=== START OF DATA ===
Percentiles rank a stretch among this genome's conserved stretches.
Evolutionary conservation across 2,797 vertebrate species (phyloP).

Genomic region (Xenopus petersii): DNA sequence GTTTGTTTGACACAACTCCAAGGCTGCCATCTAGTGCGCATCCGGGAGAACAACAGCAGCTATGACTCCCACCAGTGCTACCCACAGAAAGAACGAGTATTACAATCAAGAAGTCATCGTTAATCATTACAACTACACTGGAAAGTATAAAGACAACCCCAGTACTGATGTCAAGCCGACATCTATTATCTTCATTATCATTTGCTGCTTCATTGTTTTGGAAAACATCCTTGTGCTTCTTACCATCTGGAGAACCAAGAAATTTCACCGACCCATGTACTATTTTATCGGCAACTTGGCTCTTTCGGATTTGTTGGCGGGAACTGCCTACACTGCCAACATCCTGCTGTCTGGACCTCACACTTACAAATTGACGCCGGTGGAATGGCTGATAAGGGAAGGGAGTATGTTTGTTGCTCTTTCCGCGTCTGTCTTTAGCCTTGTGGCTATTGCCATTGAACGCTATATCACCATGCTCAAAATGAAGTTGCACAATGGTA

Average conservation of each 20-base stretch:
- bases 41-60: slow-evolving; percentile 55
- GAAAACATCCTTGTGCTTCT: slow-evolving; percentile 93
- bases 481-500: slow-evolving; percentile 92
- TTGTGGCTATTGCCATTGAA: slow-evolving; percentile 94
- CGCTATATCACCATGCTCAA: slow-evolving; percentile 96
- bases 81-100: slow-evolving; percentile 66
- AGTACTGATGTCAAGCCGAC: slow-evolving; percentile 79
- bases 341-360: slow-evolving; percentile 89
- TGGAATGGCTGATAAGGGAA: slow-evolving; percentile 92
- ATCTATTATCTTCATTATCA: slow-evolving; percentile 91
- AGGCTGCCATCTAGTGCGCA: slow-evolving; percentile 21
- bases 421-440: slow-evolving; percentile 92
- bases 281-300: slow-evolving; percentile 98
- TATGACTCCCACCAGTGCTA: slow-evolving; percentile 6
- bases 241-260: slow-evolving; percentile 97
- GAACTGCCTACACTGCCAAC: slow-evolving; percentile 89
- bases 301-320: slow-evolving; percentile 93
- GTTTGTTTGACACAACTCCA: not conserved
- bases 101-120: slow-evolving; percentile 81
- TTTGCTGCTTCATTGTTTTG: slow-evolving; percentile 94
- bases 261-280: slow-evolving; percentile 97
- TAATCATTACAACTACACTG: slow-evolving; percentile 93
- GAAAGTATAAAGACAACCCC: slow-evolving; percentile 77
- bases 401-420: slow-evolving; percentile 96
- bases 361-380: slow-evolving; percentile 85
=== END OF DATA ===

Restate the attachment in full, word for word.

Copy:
Percentiles rank a stretch among this genome's conserved stretches.
Evolutionary conservation across 2,797 vertebrate species (phyloP).

Genomic region (Xenopus petersii): DNA sequence GTTTGTTTGACACAACTCCAAGGCTGCCATCTAGTGCGCATCCGGGAGAACAACAGCAGCTATGACTCCCACCAGTGCTACCCACAGAAAGAACGAGTATTACAATCAAGAAGTCATCGTTAATCATTACAACTACACTGGAAAGTATAAAGACAACCCCAGTACTGATGTCAAGCCGACATCTATTATCTTCATTATCATTTGCTGCTTCATTGTTTTGGAAAACATCCTTGTGCTTCTTACCATCTGGAGAACCAAGAAATTTCACCGACCCATGTACTATTTTATCGGCAACTTGGCTCTTTCGGATTTGTTGGCGGGAACTGCCTACACTGCCAACATCCTGCTGTCTGGACCTCACACTTACAAATTGACGCCGGTGGAATGGCTGATAAGGGAAGGGAGTATGTTTGTTGCTCTTTCCGCGTCTGTCTTTAGCCTTGTGGCTATTGCCATTGAACGCTATATCACCATGCTCAAAATGAAGTTGCACAATGGTA

Average conservation of each 20-base stretch:
- bases 41-60: slow-evolving; percentile 55
- GAAAACATCCTTGTGCTTCT: slow-evolving; percentile 93
- bases 481-500: slow-evolving; percentile 92
- TTGTGGCTATTGCCATTGAA: slow-evolving; percentile 94
- CGCTATATCACCATGCTCAA: slow-evolving; percentile 96
- bases 81-100: slow-evolving; percentile 66
- AGTACTGATGTCAAGCCGAC: slow-evolving; percentile 79
- bases 341-360: slow-evolving; percentile 89
- TGGAATGGCTGATAAGGGAA: slow-evolving; percentile 92
- ATCTATTATCTTCATTATCA: slow-evolving; percentile 91
- AGGCTGCCATCTAGTGCGCA: slow-evolving; percentile 21
- bases 421-440: slow-evolving; percentile 92
- bases 281-300: slow-evolving; percentile 98
- TATGACTCCCACCAGTGCTA: slow-evolving; percentile 6
- bases 241-260: slow-evolving; percentile 97
- GAACTGCCTACACTGCCAAC: slow-evolving; percentile 89
- bases 301-320: slow-evolving; percentile 93
- GTTTGTTTGACACAACTCCA: not conserved
- bases 101-120: slow-evolving; percentile 81
- TTTGCTGCTTCATTGTTTTG: slow-evolving; percentile 94
- bases 261-280: slow-evolving; percentile 97
- TAATCATTACAACTACACTG: slow-evolving; percentile 93
- GAAAGTATAAAGACAACCCC: slow-evolving; percentile 77
- bases 401-420: slow-evolving; percentile 96
- bases 361-380: slow-evolving; percentile 85